assignment 3-4: forming interpretive questions

Due: Wednesday, October 19
Format: Leave a comment on this post
Length: At least two questions

In class on Monday, we returned to our observations about “A.D. New Orleans After the Deluge.” (Check out this document [RTF] to see a list of these observations.)  We tried to explain some of these observations as choices or strategies that Neufeld is using to accomplish a purpose, with an audience in mind and a context at hand. For Assignment 3-4, write two (or more, if you like)  interpretive questions about “A.D.” We will discuss these questions in class on Wednesday.

You can use the DK Handbook page 108 and page 120 to help you. Please give your questions a lead-in or a bit of context so that we know where you’re coming from and so that you are not just rephrasing an observation from the list as a question. For example, don’t simply ask

Why does Neufeld make his comic all about black vs. white?

This question is too broad, and it gives no context for what you mean by “all about,” “vs.” or how you think Neufeld actually handles the issue of racial division. The question doesn’t add anything to the discussion because it simply takes a binary from the list and poses it as a “why?” question. Instead, do a bit more work by being specific and adding some interpretation to your interpretive question.  To be more specific, you could cite a passage or a particular scene as an example, you could define/analyze a key term in your question, or you could explain a point of uncertainty in your thinking so that we know where the question comes from.

assignment 3-3: reading for purpose, audience, context

Due: Monday, October 17
Format: leave a comment on this post
Length: two or three paragraphs

This assignment asks you to start forming a sense of Josh Neufeld’s purpose, audience, and context in the September 1 chapter of his comic “A.D. New Orleans After the Deluge.”  First, re-read the comic.  For this second reading, try to develop your observant stance into a more advanced, critical stance. You are still composing to learn, but now composing to learn more and learn deeper.

To help you read critically, look at

These objective readings will provide the background information you need to piece together Neufeld’s context and the problem he seems to be responding to. Remember, use these articles not to bolster your own personal opinion about the issues surrounding Hurricane Katrina, but instead try to find things that will help you analyze “A.D New Orleans After the Deluge” rhetorically. After you look at those articles, re-read Neufeld’s comic for a pitch, a moment, and a complaint:

  • A pitch. Neufeld’s comic makes an argument, although at first glance it might seem like a simple story about one awful day. “A.D.” does make some sort of case, even if that argument or case is never stated explicitly.  As you re-read the comic, look for language that reveals the position or positions Neufeld seems interested in having you adopt.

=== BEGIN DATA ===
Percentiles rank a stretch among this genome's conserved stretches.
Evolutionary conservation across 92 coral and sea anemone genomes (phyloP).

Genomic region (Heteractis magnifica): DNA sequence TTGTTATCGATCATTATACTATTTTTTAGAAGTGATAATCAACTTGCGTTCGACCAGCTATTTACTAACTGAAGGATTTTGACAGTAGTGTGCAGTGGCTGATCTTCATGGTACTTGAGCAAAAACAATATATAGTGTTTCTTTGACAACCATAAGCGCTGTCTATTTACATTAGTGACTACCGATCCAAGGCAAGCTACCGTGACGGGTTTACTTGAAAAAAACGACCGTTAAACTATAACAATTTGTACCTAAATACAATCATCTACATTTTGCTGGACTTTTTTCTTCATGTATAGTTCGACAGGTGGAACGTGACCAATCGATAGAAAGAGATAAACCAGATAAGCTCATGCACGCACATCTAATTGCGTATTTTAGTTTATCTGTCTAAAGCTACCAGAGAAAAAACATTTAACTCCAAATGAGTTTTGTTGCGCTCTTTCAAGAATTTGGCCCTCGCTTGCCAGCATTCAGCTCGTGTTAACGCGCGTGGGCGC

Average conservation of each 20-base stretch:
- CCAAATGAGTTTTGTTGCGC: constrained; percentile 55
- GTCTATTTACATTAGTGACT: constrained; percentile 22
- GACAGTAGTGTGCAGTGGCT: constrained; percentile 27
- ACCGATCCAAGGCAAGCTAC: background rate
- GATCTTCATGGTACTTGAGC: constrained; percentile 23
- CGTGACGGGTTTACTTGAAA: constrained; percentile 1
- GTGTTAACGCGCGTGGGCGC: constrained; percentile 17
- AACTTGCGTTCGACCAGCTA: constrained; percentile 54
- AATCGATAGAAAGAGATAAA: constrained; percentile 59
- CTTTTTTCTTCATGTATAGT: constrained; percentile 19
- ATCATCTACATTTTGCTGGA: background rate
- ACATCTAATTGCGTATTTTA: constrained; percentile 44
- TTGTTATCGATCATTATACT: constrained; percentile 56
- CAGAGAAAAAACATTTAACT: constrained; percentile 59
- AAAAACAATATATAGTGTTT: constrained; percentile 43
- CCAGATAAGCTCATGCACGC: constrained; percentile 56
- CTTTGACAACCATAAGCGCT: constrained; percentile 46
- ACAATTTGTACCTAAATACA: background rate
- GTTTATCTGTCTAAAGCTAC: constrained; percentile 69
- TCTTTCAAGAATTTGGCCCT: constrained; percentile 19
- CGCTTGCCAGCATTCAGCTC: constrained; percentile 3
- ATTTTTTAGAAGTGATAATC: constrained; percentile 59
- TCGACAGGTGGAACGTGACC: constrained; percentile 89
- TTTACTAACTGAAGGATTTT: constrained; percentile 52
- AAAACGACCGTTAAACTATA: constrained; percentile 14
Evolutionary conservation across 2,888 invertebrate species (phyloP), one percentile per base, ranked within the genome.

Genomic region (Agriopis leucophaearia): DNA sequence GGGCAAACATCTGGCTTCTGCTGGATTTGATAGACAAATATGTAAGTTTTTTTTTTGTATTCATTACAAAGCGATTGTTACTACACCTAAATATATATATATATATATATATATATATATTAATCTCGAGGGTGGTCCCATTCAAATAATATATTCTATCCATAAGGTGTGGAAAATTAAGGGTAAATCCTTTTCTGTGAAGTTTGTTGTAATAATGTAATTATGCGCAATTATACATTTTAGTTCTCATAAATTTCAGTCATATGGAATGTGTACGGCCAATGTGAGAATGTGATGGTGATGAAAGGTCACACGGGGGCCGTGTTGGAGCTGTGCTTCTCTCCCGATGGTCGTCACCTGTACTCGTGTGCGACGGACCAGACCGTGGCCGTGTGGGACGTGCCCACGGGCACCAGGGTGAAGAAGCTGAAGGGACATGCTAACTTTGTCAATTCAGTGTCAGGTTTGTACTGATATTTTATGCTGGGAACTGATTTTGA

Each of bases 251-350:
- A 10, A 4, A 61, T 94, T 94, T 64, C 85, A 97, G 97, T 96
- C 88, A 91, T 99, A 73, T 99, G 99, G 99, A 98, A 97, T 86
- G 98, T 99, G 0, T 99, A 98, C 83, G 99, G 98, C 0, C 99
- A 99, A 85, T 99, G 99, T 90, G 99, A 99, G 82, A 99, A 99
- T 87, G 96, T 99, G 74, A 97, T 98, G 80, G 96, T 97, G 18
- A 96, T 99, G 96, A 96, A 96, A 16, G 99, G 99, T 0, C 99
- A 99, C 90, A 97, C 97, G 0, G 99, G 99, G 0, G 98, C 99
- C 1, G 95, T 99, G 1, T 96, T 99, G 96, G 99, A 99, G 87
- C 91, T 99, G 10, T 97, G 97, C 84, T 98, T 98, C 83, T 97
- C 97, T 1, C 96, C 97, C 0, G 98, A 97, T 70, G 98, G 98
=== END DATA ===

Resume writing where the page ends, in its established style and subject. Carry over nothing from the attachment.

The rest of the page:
• A complaint. His comic is also a reaction to some situation, some set of circumstances that he has set out to address.  To help you understand another person’s writing, it can be useful to figure out what caused the person to write the text in the first place. Look for language that reveals the writer’s starting point. If you can find the position or situation he or she is worried about and possibly trying to correct, you will find it much easier to locate the argument (or the position the comic is asking you to accept).
  • A moment. Lastly, Neufeld’s comic is a response to the world conditioned by his particular moment in time. In your attempt to figure out not only what a text says but where it is coming from, history is significant. When was the piece written? (August 2009, but he started writing the comic in 2006.)  Where? (the comic was originally published as a series on the web, and then it was revised into a graphic novel.) What else was going on at the time that might have shaped the writer’s ideas and attitudes?

Now, write two or three paragraphs explaining your sense of what Neufeld’s purpose, audience, and context (his rhetorical situation) might be. Your post could address some of the following questions, which will resonate with the critical reading guidelines above.

  • What in the world around him is motivating Neufeld to create this comic?
  • What is it about the time he is living in? What historical events or changes are shaping how he sees the world?
  • How does the way he sees the world fit with the ways he sees/imagines his readers? Does he want to draw their attention to some issue or problem they might not be noticing?
  • How does Neufeld relate to his readers? Is he confrontational, caring, friendly, or… ? How exactly do you get a sense of his personality or attitude towards the audience?
  • What do you know about Neufeld’s audience? Do they need any special knowledge to understand the comic? Do they come from a certain area or country, share certain values or identity markers, or subscribe to similar beliefs?
  • Why does Neufeld try to accomplish his purpose through a comic, instead of some other medium or genre?
  • Do the visual elements of the text help him accomplish his purpose? How?
  • What thoughts, feelings, and/or behaviors might Neufeld wish to change in his audience? How would he like to see his readers respond to the comic?
  • What other kinds of changes might he be seeking?